It's jealousy on both the daughters and fathers part. That will not let them go on to lead a normal life. If your going to be kind as a culture. Why not bring that up as the topic. Maybe helping hundereds of thousands of dysfunctional women to go on to what they should really have that would make them truly happy. As I see it. They are miserable trying to obtain a goal that just isn't realistic. It a very hard and cruel thing in their lives. Their fathers need to let go.

    April 23, 2011 at 1:11 pm |
    • Lilith

      Hey...I resemble that remark!

      April 23, 2011 at 1:15 pm |
    • checi

      You make no sense at all. Are you just talking in your sleep or something?

      April 23, 2011 at 1:31 pm |
  15. Lilith

    Just imagine the discipline monks have. Now if they could only channel that focus into medicine, economics or physics.

    April 23, 2011 at 1:09 pm |
    • Beg to Differ

      Hey sweetie, you must have hit yourself in the head with a softball.
      That was THE worst example of English spelling and grammar I have ever seen on CNN.

      April 23, 2011 at 2:20 pm |
  16. Dan

    they are basically gay.

    April 23, 2011 at 1:08 pm |
    • Buckhuntr

      No celebate, BIG difference!!

      April 23, 2011 at 1:19 pm |
    • Dan

      So 'celebacy' is different than being 'gay.'
      What does that mean? If GOD made human beings, then doesn't it go against GOD's wishes to not procreate?
      Who came up with this stupid idea to be celebate, Hitler?

      April 23, 2011 at 1:31 pm |
    • Sako Monzetti

      Supposedly everybody else has to procreate, but priests can't

      it's so the priesthood isn't inherited

      April 23, 2011 at 1:48 pm |
    • Know What

      They are probably a mix - some gay, some masochistically denying themselves, some woman-haters and some ase.xual. Yes, there is a segment of the population (both male and female) who have NO s.ex drive (lack of hormones, or brain connections?) and some who have no attraction to either s.ex and would rather take care of themselves.

      I'm sure that some are sincere in thinking that they are in tune with some spirit world. I think it is nuts, but if they are not causing harm to anyone else, they are certainly free to do it.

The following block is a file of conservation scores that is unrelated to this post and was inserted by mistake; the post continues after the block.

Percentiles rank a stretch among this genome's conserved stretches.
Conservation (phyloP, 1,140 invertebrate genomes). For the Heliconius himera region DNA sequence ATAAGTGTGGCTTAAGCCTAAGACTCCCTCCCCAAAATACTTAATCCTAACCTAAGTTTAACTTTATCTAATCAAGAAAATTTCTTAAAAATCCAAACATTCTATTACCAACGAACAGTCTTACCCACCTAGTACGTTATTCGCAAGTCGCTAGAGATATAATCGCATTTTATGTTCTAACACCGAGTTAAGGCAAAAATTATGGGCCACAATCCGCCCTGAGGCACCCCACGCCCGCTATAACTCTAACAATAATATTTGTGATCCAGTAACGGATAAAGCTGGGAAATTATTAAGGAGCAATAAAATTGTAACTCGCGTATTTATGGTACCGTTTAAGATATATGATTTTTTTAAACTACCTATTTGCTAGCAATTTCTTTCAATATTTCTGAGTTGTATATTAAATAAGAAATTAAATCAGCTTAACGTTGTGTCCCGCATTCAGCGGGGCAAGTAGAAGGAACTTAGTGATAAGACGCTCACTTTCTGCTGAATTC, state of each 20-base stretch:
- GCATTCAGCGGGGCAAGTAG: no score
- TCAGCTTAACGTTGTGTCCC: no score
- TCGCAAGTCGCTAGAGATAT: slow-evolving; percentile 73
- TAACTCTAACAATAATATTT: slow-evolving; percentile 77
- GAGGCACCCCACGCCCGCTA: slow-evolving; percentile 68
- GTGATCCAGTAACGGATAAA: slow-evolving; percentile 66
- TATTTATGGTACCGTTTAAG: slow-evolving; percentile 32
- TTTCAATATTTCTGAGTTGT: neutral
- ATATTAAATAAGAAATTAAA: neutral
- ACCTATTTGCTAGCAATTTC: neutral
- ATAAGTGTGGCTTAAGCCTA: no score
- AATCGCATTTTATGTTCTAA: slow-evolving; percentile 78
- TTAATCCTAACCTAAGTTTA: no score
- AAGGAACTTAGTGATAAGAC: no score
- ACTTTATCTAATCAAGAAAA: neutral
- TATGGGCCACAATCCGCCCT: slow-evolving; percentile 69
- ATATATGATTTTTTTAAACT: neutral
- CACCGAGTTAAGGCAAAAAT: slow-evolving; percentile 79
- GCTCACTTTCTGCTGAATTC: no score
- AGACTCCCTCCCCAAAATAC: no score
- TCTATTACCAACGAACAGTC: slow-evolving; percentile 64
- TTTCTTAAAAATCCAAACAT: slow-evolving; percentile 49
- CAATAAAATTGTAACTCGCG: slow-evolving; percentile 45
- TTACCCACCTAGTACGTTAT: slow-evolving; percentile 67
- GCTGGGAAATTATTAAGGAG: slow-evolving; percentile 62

April 23, 2011 at 2:51 pm |
  17. bill constantine

    No female animals except cats..I am for starting a Mt Athos here in Nevada...If we let women into it the population will overcome the area..Do not look at the TV...you might see one of your DNA fathers..You have to be a goat to climb up to the area....God made man and he rested..He made women and no one rested......God Bless our women....I was made from a womens body...let us not forget that...she carried us for nine months..

    April 23, 2011 at 1:07 pm |
    • Duh

      They should allow female snakes as well. They love rats.

      April 23, 2011 at 1:33 pm |
  18. Arup Ghosh

    For Sr. & Jr. TATUN................

    April 23, 2011 at 1:07 pm |
  19. Dan

    Why it took years to get an interview and the only thing you could focus on is that women aren't there? How pathetic! What is their mission? How do they get new monks? What drives a person to live that kind of life? Lots of good stuff to review, but no... let's focus on sensationalism. You know, it's actually OK for men to want to live apart. It's ok for women to live apart. Heaven forbid people do something THEY want to do, they should do what someone ELSE wants them to do. People get a life. Learn, but criticize something you know nothing about. Different than you doesn't mean bad.

    April 23, 2011 at 1:06 pm |
    • Mary


      April 23, 2011 at 1:21 pm |
    • Myrtle

      Well Dan, since you could do a better story, travel over there, see if you can get in and then put something up on iReport. Quit b!tching.

      April 23, 2011 at 1:24 pm |
    • checi

      If a group of women did the same thing, the mountain would be stormed on a regular basis and there would all sorts of vicious speculation about their reproductive practices and ultimate aims. I wish there WAS a female community like that because I would love to be able to recruit a few of their women with construction skills to help me build my house.

      April 23, 2011 at 1:39 pm |
    • burgher's twin

      Comment(s) confirm the call to be a religious comes from God–no man.
      Failure to understand bears its own–witnesses–as the comments prove?
      What one longs for the most can be impossible– for those whose trust was destroyed.
      What is impossible, God can make impossible, but it requires a change of heart.

      April 23, 2011 at 1:42 pm |
    • Ted Ward

      Let's hope the actual 60 minutes special is better than this superficial article. What a waste of screen pixels!

      April 23, 2011 at 1:55 pm |
    • bill

      Simple, with women around who can concentrate in prayer or God. Goes back to Adam and Eve days. If Eve did not show up,
      Adam and only Adam would be in heaven. Ok, just kidding, but some folks of all faiths lose something when they immerse themselves in faith, it is like a brain lock, staff gets in and stays in.

      April 23, 2011 at 2:12 pm |
  20. jorge washinsen

    it is one place that won't be on my to see list.

    April 23, 2011 at 1:05 pm |
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About this blog

The CNN Belief Blog covers the faith angles of the day's biggest stories, from breaking news to politics to entertainment, fostering a global conversation about the role of religion and belief in readers' lives. It's edited by CNN's Daniel Burke with contributions from Eric Marrapodi and CNN's worldwide news gathering team.